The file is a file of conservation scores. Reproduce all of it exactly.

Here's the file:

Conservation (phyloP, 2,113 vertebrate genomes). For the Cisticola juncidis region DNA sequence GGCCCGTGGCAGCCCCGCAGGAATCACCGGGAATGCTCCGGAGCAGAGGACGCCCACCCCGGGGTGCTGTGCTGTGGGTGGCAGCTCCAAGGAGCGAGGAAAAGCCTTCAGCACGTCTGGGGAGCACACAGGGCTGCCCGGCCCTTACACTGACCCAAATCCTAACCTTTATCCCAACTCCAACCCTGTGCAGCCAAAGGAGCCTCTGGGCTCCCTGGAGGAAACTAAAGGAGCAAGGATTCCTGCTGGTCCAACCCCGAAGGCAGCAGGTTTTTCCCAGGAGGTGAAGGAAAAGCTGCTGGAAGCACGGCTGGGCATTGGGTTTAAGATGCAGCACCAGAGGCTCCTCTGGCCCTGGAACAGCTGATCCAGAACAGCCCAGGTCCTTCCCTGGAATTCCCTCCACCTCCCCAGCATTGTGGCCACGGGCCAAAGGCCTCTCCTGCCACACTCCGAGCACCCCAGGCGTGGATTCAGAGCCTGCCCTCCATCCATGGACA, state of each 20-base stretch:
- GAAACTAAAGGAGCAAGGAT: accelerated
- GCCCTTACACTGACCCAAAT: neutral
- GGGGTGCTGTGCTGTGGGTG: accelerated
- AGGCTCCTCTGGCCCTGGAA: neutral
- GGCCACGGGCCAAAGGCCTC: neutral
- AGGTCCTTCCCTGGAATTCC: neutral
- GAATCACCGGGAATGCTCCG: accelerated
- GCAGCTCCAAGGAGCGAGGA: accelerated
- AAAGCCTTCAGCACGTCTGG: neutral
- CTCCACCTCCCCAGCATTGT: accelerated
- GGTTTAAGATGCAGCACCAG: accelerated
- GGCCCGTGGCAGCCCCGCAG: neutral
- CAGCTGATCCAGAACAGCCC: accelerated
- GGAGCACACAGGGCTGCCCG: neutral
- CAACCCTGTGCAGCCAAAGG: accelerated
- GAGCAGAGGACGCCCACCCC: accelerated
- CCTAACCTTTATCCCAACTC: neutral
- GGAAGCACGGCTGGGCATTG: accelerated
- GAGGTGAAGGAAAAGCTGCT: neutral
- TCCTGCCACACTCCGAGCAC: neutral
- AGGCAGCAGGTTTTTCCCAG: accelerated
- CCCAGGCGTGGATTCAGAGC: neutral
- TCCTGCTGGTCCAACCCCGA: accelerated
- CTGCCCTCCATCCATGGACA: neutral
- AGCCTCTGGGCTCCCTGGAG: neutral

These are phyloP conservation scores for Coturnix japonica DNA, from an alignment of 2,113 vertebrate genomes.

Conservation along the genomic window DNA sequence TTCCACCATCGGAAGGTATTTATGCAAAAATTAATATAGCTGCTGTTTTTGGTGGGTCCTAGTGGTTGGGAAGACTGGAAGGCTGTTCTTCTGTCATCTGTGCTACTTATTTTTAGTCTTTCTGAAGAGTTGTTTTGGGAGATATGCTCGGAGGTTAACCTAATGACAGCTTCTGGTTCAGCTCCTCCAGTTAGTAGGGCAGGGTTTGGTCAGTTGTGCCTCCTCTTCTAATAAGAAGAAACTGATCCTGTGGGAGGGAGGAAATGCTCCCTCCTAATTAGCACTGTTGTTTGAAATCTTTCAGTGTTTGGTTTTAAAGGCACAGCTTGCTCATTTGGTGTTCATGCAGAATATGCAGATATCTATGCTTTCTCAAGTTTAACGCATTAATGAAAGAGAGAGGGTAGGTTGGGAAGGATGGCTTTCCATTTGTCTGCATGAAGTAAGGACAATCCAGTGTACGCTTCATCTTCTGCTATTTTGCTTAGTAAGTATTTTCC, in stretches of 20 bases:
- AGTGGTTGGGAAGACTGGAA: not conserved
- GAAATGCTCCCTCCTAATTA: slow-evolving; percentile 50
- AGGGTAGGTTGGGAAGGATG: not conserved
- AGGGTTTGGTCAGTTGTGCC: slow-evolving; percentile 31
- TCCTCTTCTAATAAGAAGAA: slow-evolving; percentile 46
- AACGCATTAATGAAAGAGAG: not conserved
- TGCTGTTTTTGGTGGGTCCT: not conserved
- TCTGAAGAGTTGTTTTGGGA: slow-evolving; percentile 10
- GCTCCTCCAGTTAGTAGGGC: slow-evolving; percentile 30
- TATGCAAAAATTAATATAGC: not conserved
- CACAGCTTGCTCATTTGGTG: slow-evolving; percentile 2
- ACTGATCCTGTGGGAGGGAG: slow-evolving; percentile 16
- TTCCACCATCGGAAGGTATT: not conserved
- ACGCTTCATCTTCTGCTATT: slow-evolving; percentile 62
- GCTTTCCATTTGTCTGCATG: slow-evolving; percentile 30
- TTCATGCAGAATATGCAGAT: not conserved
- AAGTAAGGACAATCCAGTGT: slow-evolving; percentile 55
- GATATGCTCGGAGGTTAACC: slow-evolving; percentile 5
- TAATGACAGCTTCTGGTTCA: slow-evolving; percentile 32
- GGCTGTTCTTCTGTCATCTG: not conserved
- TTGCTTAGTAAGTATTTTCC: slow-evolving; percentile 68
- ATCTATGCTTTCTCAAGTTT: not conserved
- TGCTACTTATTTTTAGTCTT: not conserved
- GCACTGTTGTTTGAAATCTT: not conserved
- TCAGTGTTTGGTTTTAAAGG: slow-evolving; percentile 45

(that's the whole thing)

Conservation (phyloP, 2,113 vertebrate genomes). For the Cisticola juncidis region DNA sequence GGCCCGTGGCAGCCCCGCAGGAATCACCGGGAATGCTCCGGAGCAGAGGACGCCCACCCCGGGGTGCTGTGCTGTGGGTGGCAGCTCCAAGGAGCGAGGAAAAGCCTTCAGCACGTCTGGGGAGCACACAGGGCTGCCCGGCCCTTACACTGACCCAAATCCTAACCTTTATCCCAACTCCAACCCTGTGCAGCCAAAGGAGCCTCTGGGCTCCCTGGAGGAAACTAAAGGAGCAAGGATTCCTGCTGGTCCAACCCCGAAGGCAGCAGGTTTTTCCCAGGAGGTGAAGGAAAAGCTGCTGGAAGCACGGCTGGGCATTGGGTTTAAGATGCAGCACCAGAGGCTCCTCTGGCCCTGGAACAGCTGATCCAGAACAGCCCAGGTCCTTCCCTGGAATTCCCTCCACCTCCCCAGCATTGTGGCCACGGGCCAAAGGCCTCTCCTGCCACACTCCGAGCACCCCAGGCGTGGATTCAGAGCCTGCCCTCCATCCATGGACA, state of each 20-base stretch:
- GAAACTAAAGGAGCAAGGAT: accelerated
- GCCCTTACACTGACCCAAAT: neutral
- GGGGTGCTGTGCTGTGGGTG: accelerated
- AGGCTCCTCTGGCCCTGGAA: neutral
- GGCCACGGGCCAAAGGCCTC: neutral
- AGGTCCTTCCCTGGAATTCC: neutral
- GAATCACCGGGAATGCTCCG: accelerated
- GCAGCTCCAAGGAGCGAGGA: accelerated
- AAAGCCTTCAGCACGTCTGG: neutral
- CTCCACCTCCCCAGCATTGT: accelerated
- GGTTTAAGATGCAGCACCAG: accelerated
- GGCCCGTGGCAGCCCCGCAG: neutral
- CAGCTGATCCAGAACAGCCC: accelerated
- GGAGCACACAGGGCTGCCCG: neutral
- CAACCCTGTGCAGCCAAAGG: accelerated
- GAGCAGAGGACGCCCACCCC: accelerated
- CCTAACCTTTATCCCAACTC: neutral
- GGAAGCACGGCTGGGCATTG: accelerated
- GAGGTGAAGGAAAAGCTGCT: neutral
- TCCTGCCACACTCCGAGCAC: neutral
- AGGCAGCAGGTTTTTCCCAG: accelerated
- CCCAGGCGTGGATTCAGAGC: neutral
- TCCTGCTGGTCCAACCCCGA: accelerated
- CTGCCCTCCATCCATGGACA: neutral
- AGCCTCTGGGCTCCCTGGAG: neutral

These are phyloP conservation scores for Coturnix japonica DNA, from an alignment of 2,113 vertebrate genomes.

Conservation along the genomic window DNA sequence TTCCACCATCGGAAGGTATTTATGCAAAAATTAATATAGCTGCTGTTTTTGGTGGGTCCTAGTGGTTGGGAAGACTGGAAGGCTGTTCTTCTGTCATCTGTGCTACTTATTTTTAGTCTTTCTGAAGAGTTGTTTTGGGAGATATGCTCGGAGGTTAACCTAATGACAGCTTCTGGTTCAGCTCCTCCAGTTAGTAGGGCAGGGTTTGGTCAGTTGTGCCTCCTCTTCTAATAAGAAGAAACTGATCCTGTGGGAGGGAGGAAATGCTCCCTCCTAATTAGCACTGTTGTTTGAAATCTTTCAGTGTTTGGTTTTAAAGGCACAGCTTGCTCATTTGGTGTTCATGCAGAATATGCAGATATCTATGCTTTCTCAAGTTTAACGCATTAATGAAAGAGAGAGGGTAGGTTGGGAAGGATGGCTTTCCATTTGTCTGCATGAAGTAAGGACAATCCAGTGTACGCTTCATCTTCTGCTATTTTGCTTAGTAAGTATTTTCC, in stretches of 20 bases:
- AGTGGTTGGGAAGACTGGAA: not conserved
- GAAATGCTCCCTCCTAATTA: slow-evolving; percentile 50
- AGGGTAGGTTGGGAAGGATG: not conserved
- AGGGTTTGGTCAGTTGTGCC: slow-evolving; percentile 31
- TCCTCTTCTAATAAGAAGAA: slow-evolving; percentile 46
- AACGCATTAATGAAAGAGAG: not conserved
- TGCTGTTTTTGGTGGGTCCT: not conserved
- TCTGAAGAGTTGTTTTGGGA: slow-evolving; percentile 10
- GCTCCTCCAGTTAGTAGGGC: slow-evolving; percentile 30
- TATGCAAAAATTAATATAGC: not conserved
- CACAGCTTGCTCATTTGGTG: slow-evolving; percentile 2
- ACTGATCCTGTGGGAGGGAG: slow-evolving; percentile 16
- TTCCACCATCGGAAGGTATT: not conserved
- ACGCTTCATCTTCTGCTATT: slow-evolving; percentile 62
- GCTTTCCATTTGTCTGCATG: slow-evolving; percentile 30
- TTCATGCAGAATATGCAGAT: not conserved
- AAGTAAGGACAATCCAGTGT: slow-evolving; percentile 55
- GATATGCTCGGAGGTTAACC: slow-evolving; percentile 5
- TAATGACAGCTTCTGGTTCA: slow-evolving; percentile 32
- GGCTGTTCTTCTGTCATCTG: not conserved
- TTGCTTAGTAAGTATTTTCC: slow-evolving; percentile 68
- ATCTATGCTTTCTCAAGTTT: not conserved
- TGCTACTTATTTTTAGTCTT: not conserved
- GCACTGTTGTTTGAAATCTT: not conserved
- TCAGTGTTTGGTTTTAAAGG: slow-evolving; percentile 45